Yesterday, a colleague received a notice from an old friend about a new book he’d published, with “U.S. publisher X.” My colleague went to check out the publisher, and the first question he asked was: is this one of those predators?
Yes and no; while some libraries do collect selected items from this publisher (for example, Harvard’s collection currently includes 278 items from this press), the publisher does not have the best reputation. My colleague ended up encouraging his friend to consult with a librarian prior to publishing next time, to frankly discuss the intent of the publication and possible long-term reputational issues.
To my colleague and me, it seemed to us that self-publishing (or having this colleague’s institution set up its own quality publishing house) would be preferable to having his name associated – forever! – with this particular publisher. While I do understand the temptation and pressure to publish in English, today there are good options for printing a high-quality book independently on one’s own.
Later, taking a deeper look at the publisher’s website, I got truly terrified thinking about the scientific titles that other, even more contentious, publishers out there might be offering. In our colleague’s area, regional security, there isn’t much chance that someone will get injured by inaccurate content (or is there?). But it got me thinking: what about medical titles? What about disciplines in which inaccurate information published in “academic looking/scientific” book format might cause harm?
A couple of weeks ago, I watched a documentary about dietary supplements in the American market, which are not subject to the same regulations as pharmaceuticals. According to the U.S. Food and Drug Administration:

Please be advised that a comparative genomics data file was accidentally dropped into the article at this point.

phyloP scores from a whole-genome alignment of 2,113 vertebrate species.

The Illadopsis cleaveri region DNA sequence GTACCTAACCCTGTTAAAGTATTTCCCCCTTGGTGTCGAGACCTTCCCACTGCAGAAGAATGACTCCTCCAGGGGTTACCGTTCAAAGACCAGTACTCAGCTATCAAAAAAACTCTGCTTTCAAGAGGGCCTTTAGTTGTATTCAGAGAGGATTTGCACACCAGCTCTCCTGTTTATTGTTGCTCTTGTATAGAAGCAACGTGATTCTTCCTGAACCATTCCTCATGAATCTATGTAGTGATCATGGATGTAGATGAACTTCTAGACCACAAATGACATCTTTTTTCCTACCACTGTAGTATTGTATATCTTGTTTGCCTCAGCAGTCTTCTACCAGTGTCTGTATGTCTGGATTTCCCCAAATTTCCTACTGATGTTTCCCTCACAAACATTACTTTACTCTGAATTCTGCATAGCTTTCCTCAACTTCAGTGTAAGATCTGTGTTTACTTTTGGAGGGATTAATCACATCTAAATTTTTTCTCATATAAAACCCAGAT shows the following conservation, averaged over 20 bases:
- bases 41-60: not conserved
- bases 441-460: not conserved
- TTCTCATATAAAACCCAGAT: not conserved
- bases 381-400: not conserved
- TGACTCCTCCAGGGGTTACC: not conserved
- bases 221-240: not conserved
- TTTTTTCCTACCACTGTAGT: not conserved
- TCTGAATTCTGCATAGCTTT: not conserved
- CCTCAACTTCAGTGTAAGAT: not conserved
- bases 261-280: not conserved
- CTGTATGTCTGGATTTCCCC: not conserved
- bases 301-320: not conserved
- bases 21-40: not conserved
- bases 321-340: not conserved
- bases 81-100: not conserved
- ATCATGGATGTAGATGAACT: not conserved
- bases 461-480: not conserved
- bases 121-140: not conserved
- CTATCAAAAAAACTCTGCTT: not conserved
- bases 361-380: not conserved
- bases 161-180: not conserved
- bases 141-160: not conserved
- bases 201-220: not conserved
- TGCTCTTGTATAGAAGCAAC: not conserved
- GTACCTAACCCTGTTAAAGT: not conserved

Unlike drugs, supplements are not intended to treat, diagnose, prevent, or cure diseases. That means supplements should not make claims, such as ‘reduces pain’ or ‘treats heart disease.’ Claims like these can only legitimately be made for drugs, not dietary supplements. … Under existing law, including the Dietary Supplement Health and Education Act passed by Congress in 1994, the FDA can take action to remove products from the market, but the agency must first establish that such products are adulterated (e.g., that the product is unsafe) or misbranded (e.g., that the labeling is false or misleading).
To me it seems that publishers who do not impose rigorous review standards over their content are in some way acting like the makers of supplements, and this leads to a situation in which the buyer – the library, the information user – must be vigilant and aware.
At least, in terms of supplements, if things go horribly wrong, doctors can appeal to an oversight agency and do something, at the national level.
But in publishing right now, there doesn’t really exist an appeal hotline, at any level (nationally or internationally). If someone has heard of one, please let me know.